USA_PatientsAugustMonthlyQuestion

By registering with M3 Global Research you will receive the Monthly Pulse directly to your inbox and you will be able to give your opinion about relevant healthcare related issue and compare your thoughts with your colleagues around the World.

Overuse of unnecessary antibiotics

The overuse of unnecessary antibiotics has been the topic of the Monthly pulse we delivered to our panel members’ inboxes in July. In the UK it is estimated that 1.6 million unnecessary antibiotic prescriptions are issued each year and this issue is not exclusive to the UK.

Patients are used to visiting the GP whenever they suffer from illnesses like upper respiratory tract infections and often they expect to be prescribed antibiotic treatment, regardless of the efficacy.

Consequently, 70% of bacteria have now developed resistance to antibiotics as a result of overuse, which is now leading to the development of new strains of antibiotic-resistant bacteria.

We asked our community where the responsibility of raising awareness about antibiotic overuse lies – with the prescribing physician, or with healthcare institutions and/or governmental bodies?

The survey was conducted amongst 15,875 M3 members in Europe (Uk, France, Italy, Spain and Germany), Canada and USA.

The results in Canada, Europe and USA are similar. More than 90% in from the threes respondent groups agree that is the responsibility of the physician to reduce unnecessary antibiotic use.

In Europe, 93% of the healthcare professionals surveyed in the UK, Germany, France, Spain, and Italy think that it is the responsibility of the physician to reduce unnecessary antibiotic use. Spanish and Italian respondents, at 95%, are the most supportive of this view. Conversely, with 85% in favour, French doctors are the least supportive.

By registering with M3 Global Research you will receive the Monthly Pulse directly to your inbox and you will be able to give your opinion about relevant healthcare related issue and compare your thoughts with your colleagues around the World.

overuse of unnecessary antibiotics

 

overuse of unnecessary antibiotics

Automatic donor registration – A global view

June’s Monthly Pulse asked about automatic donor registration. Some countries (for example, Spain and France) have automatic organ donor registration, where everyone is considered to want to donate their organs in the event of brain or cardiac death unless they opt out.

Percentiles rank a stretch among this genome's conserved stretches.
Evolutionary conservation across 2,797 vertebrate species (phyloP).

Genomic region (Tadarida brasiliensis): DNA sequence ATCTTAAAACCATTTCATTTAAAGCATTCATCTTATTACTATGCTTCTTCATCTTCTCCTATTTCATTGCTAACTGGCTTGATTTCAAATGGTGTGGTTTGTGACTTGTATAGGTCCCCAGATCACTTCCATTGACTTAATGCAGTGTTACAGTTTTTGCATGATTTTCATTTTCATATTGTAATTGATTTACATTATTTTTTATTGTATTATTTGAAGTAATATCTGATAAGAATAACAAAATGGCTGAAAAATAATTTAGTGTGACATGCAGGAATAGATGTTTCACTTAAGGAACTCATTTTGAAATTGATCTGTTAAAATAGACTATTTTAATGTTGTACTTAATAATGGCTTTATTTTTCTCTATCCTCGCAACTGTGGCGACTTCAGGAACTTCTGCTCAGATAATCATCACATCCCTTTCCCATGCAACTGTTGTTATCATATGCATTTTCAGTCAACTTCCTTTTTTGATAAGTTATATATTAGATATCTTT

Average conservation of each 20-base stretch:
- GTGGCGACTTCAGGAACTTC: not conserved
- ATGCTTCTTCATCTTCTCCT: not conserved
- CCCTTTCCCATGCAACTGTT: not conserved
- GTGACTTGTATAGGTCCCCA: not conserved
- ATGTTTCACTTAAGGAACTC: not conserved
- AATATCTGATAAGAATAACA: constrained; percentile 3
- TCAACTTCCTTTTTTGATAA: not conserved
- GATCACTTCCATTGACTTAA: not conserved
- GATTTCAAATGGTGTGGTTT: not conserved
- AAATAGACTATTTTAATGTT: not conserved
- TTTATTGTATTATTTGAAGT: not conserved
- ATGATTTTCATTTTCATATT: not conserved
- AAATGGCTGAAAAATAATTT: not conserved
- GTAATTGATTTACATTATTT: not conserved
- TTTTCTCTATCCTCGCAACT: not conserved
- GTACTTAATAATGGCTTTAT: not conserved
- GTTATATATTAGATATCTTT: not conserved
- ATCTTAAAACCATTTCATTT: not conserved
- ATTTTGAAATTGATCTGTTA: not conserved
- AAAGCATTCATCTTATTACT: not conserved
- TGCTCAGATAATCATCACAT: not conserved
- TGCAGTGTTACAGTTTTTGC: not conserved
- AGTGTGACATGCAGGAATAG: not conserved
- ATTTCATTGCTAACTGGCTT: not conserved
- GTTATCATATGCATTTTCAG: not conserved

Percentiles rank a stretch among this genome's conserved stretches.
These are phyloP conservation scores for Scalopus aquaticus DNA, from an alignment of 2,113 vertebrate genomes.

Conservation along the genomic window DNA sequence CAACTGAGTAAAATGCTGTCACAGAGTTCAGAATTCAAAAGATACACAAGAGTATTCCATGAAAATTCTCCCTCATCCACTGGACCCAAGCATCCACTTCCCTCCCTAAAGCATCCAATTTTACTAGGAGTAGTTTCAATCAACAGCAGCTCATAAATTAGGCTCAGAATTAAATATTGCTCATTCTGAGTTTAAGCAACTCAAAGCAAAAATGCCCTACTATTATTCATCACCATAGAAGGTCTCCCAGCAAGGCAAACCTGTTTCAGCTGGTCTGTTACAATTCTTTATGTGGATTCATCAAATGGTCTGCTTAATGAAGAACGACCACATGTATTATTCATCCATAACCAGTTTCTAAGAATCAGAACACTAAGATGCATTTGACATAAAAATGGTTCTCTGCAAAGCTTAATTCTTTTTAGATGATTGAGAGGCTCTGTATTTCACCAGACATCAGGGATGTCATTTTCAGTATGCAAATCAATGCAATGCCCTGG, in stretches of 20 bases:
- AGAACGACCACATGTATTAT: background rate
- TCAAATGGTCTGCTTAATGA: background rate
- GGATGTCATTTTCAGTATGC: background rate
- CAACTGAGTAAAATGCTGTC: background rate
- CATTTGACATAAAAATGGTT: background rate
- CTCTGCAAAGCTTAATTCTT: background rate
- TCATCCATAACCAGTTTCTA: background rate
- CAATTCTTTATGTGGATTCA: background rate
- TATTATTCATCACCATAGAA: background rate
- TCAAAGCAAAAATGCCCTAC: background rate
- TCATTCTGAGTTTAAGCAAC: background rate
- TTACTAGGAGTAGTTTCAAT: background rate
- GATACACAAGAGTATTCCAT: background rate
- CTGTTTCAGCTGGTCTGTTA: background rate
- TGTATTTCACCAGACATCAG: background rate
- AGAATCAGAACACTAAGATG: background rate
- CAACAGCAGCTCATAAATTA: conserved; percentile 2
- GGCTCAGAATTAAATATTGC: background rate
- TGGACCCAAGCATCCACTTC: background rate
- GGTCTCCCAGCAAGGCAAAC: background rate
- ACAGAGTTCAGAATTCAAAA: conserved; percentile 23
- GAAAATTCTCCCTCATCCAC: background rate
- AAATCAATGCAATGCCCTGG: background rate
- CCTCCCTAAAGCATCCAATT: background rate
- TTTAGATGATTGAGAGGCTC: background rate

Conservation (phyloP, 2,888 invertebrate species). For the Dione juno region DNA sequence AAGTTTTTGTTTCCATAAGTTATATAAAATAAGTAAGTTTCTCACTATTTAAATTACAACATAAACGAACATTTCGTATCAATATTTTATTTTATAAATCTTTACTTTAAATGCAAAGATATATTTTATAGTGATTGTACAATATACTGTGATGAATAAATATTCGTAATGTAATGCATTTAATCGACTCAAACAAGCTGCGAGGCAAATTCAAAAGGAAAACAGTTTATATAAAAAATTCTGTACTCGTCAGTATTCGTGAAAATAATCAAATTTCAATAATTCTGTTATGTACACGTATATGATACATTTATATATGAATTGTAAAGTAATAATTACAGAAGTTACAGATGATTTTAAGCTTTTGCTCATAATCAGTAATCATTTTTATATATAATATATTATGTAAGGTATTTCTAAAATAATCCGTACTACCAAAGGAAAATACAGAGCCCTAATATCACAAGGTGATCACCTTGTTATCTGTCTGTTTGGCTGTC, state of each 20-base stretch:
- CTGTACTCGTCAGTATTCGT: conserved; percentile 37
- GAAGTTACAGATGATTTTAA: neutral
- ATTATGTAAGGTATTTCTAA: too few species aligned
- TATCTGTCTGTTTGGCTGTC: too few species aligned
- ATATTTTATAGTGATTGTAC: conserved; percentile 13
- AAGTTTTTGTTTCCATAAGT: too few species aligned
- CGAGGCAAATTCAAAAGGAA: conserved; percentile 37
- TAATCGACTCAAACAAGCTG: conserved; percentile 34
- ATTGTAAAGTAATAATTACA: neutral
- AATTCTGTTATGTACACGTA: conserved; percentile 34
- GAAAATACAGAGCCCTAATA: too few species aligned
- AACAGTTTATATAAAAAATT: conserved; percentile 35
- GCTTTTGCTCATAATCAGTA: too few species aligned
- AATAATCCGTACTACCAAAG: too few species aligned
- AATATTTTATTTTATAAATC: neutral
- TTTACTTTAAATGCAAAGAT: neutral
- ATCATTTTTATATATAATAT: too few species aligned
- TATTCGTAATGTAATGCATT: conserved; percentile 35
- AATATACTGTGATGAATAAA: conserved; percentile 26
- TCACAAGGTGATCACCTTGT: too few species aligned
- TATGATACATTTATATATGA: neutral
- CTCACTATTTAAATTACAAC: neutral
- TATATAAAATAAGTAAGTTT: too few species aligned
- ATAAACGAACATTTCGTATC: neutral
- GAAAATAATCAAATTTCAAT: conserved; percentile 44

Whilst views of organ donation are largely positive, there is a large gap globally between the number of registered donors and those awaiting organ donations. This raises the question: Should automatic organ donor registration be a global standard?

You can find the results of this month’s ‘Pulse’ below. It’s clear that there was a great deal of parity across all the nationalities surveyed. In Europe, 73% think that automatic organ donor registration should be a global standard, versus the 27% who disagree. A closer analysis into each country shows that Spanish respondents, at 78%, are the most supportive of automatic donor registration. Conversely, with only 63% in favour, German doctors were the least supportive.

Interestingly, in countries where automatic donor registration is already in place (namely Spain and France, although some of the UK respondents will be Welsh) there was no significant difference in support for the approach from the countries where it has not been adopted, although arguably it may be too soon for French doctors to appreciate the implications fully. Results in Canada and the USA are quite similar too, with more than 70% from both respondent groups agreeing that automatic organ donor registration should be a global standard.

Monthly Pulse

Monthly Pulse